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Can I get disability for my chronic fatigue syndrome?

Chronic Fatigue Syndrome & Social Security Disability

chronic_fatigueAccording to information from the National Institutes of Health, chronic fatigue syndrome (CFS) is a condition that can cause severe and ongoing tiredness that cannot be improved by simply resting and that does not result from another underlying disorder. The exact cause of the condition remains a mystery, but some have theorized that exposure to the Epstein-Barr virus might be to blame. Age, gender, prior illnesses, and stress are also believed to play a role. Symptoms of CFS can be wide ranging and include sore throat, headache, low-grade fever, painful joints, memory or concentration problems, swollen glands, and generalized muscle weakness.

According to the Social Security Administration’s Fact Sheet, you must prove that the symptoms of your CFS prevent you from working in order to qualify for disability benefits. To make this determination, the SSA will use the medical evidence you have provided in support of your claim to evaluate whether your symptoms reach the level of severity necessary to qualify for disability.

The diagnosis of CFS requires that you experience at least four of the following symptoms for at least six months:

• memory or concentration problems that cause a serious reduction in your level of activity;
• frequent sore throats;
• tender lymph nodes in the neck or under the arm;
• muscle pain;
• pain in multiple joints without redness or swelling;
• headaches of a different magnitude then those that you had prior to the onset of CFS;
• sleep that never leaves you feeling refreshed; and
• a general feeling of being unwell that lasts at least 24 hours following a period of exertion.

Your medical records must contain documentation that satisfies the above criteria for a diagnosis of CFS and that shows these symptoms did not begin prior to the onset of your chronic fatigue. If your medical records show that the symptoms predate your CFS then your disability claim will likely be denied given that something else may be to blame for your condition.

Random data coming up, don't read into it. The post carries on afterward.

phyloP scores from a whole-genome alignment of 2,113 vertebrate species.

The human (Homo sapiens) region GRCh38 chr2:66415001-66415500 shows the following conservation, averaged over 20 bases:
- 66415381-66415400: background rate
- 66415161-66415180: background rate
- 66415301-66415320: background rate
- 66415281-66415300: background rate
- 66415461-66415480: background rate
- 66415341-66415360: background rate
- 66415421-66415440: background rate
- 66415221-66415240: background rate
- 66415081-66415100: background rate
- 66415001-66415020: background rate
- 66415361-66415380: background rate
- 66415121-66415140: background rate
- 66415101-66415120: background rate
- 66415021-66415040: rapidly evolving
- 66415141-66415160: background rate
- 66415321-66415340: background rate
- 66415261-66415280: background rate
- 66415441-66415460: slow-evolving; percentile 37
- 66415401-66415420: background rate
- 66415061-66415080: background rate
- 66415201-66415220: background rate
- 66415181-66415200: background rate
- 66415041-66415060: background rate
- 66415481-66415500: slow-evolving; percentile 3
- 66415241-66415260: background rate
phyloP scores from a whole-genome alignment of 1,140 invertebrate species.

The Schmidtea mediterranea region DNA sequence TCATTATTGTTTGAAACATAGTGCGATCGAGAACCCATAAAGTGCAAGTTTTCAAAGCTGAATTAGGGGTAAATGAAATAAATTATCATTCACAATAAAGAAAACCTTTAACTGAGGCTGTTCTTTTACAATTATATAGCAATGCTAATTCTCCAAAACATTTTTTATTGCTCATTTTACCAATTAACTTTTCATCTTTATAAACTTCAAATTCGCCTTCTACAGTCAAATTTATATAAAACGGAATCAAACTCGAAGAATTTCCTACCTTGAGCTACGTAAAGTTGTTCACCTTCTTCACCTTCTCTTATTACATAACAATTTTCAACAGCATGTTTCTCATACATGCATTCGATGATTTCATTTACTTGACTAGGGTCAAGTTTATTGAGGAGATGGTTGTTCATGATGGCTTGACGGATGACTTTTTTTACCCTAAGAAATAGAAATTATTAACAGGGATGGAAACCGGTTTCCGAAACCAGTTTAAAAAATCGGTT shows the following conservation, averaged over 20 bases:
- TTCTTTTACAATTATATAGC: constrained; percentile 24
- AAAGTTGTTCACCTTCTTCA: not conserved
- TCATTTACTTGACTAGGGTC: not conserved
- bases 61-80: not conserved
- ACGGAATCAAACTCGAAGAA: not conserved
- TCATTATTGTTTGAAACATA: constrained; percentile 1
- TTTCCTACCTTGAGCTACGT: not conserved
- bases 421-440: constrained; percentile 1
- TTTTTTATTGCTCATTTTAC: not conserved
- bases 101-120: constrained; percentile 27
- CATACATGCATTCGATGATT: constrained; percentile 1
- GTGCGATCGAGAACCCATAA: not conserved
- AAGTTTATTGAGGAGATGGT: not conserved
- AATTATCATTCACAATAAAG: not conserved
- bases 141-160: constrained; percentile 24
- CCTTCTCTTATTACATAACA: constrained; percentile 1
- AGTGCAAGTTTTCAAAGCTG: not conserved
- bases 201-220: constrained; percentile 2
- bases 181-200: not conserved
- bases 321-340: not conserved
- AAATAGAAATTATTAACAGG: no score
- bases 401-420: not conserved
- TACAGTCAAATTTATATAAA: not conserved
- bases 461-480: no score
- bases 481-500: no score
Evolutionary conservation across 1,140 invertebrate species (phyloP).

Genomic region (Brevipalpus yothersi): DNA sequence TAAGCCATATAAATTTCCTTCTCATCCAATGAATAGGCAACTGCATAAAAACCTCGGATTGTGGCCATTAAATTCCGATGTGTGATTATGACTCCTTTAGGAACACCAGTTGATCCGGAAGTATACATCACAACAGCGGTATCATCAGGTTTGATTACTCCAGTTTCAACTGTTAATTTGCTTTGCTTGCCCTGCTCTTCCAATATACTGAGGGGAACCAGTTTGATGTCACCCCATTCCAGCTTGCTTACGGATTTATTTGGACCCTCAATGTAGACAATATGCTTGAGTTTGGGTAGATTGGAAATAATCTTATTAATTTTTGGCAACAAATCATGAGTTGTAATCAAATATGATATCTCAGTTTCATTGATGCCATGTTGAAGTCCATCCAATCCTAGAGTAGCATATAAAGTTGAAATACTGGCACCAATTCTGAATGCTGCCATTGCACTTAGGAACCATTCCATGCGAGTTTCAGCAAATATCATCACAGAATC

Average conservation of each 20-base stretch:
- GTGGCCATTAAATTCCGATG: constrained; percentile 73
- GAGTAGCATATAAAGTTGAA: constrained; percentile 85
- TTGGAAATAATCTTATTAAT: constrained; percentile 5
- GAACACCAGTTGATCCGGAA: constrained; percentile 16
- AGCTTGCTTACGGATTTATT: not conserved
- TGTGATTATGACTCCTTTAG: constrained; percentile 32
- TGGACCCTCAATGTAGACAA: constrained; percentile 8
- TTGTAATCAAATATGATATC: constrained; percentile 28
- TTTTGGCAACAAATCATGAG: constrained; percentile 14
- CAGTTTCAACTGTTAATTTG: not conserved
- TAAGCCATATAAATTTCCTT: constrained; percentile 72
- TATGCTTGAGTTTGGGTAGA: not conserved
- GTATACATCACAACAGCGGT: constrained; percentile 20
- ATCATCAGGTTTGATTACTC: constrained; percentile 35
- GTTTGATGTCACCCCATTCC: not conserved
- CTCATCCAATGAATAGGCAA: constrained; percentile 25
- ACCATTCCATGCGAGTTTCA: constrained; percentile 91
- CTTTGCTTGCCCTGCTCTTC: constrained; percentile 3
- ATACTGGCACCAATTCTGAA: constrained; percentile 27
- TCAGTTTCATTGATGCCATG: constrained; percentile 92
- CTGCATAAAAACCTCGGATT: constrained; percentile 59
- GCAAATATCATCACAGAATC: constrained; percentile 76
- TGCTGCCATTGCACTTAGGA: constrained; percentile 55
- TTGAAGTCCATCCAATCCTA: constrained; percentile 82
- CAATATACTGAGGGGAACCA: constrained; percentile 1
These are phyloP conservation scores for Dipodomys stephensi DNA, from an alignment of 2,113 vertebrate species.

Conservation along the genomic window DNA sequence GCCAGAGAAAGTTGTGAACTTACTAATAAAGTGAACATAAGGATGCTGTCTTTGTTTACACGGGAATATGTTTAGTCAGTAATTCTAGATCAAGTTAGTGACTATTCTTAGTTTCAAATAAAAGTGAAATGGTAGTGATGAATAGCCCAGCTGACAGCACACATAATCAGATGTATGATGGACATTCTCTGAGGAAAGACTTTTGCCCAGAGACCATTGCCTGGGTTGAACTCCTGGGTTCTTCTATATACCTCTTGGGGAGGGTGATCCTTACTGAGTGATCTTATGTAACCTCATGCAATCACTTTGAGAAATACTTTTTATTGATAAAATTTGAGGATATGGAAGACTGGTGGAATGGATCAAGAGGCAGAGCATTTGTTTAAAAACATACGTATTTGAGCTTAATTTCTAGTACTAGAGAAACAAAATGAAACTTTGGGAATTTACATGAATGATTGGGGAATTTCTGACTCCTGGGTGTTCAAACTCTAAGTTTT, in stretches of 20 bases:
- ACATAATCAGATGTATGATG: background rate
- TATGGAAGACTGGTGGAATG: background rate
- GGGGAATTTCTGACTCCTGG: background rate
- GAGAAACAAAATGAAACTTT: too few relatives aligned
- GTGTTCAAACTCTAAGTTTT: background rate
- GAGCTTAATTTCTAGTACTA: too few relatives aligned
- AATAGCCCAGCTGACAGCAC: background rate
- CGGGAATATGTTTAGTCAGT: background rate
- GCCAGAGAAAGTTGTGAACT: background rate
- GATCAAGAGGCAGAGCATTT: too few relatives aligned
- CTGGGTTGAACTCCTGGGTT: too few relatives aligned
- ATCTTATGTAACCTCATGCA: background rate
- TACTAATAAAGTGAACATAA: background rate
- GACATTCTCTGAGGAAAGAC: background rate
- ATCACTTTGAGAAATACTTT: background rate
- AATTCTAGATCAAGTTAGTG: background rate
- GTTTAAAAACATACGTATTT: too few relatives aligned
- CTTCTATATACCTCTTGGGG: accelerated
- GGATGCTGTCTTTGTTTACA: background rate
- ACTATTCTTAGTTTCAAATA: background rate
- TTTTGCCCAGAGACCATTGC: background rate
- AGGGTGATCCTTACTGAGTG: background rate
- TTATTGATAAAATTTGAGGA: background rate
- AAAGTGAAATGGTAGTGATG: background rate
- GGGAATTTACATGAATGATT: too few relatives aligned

CFS can be an especially tricky disease to document clinically. Medical tests don’t always capture the severity of the illness and how terribly it can impact a person’s quality of life. It is important to understand going into the process that the SSA will not approve a disability claim based on the description of symptoms alone, though how symptoms affect your daily life is considered in the decision.

If you think you may be entitled to Social Security Disability benefits and have questions, call The Law Offices of John T. Nicholson at 1-800-596-1533 for a free consultation today.

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Can the Child choose which Parent they want to live with in Ohio?

It is one of the most common myths that people maintain when it comes to child custody: Once a child reaches a certain age, that child can choose which parent to live with, right? Well, that is actually incorrect. However, this myth is based in history and actually grounded is truth. Under former Ohio law, once a child attained the age of 12 years old,child_support_ohio_termination that child had the power to choose which parent was to be deemed the residential parent and legal custodian of that child. However, under current Ohio law, minor children no longer have the ability to choose which parent they want to live with on a permanent basis. In other words, when the Court issues its final divorce decree which, among other things, allocates parental rights and responsibilities, it is not the child that determines which parent is to be the residential parent, even if that child is a teenager. Ohio law treats a 14 year old in the same manner as a 4 year old when it comes to determining which parent with be designated as the residential parent. And, like almost all issues involving minor children, the determination is guided by what is in the “best interest of the child”.

So, divorcing parents, remember that your child will not be choosing for or against you when it comes to custody issues. Rather, the Court will decide and you need to focus your energy on convincing the Court that it would be in the best interest of the child to live with you … do not work on convincing the child that he or she should choose you. Which, in truth, is not fair to the child anyway.

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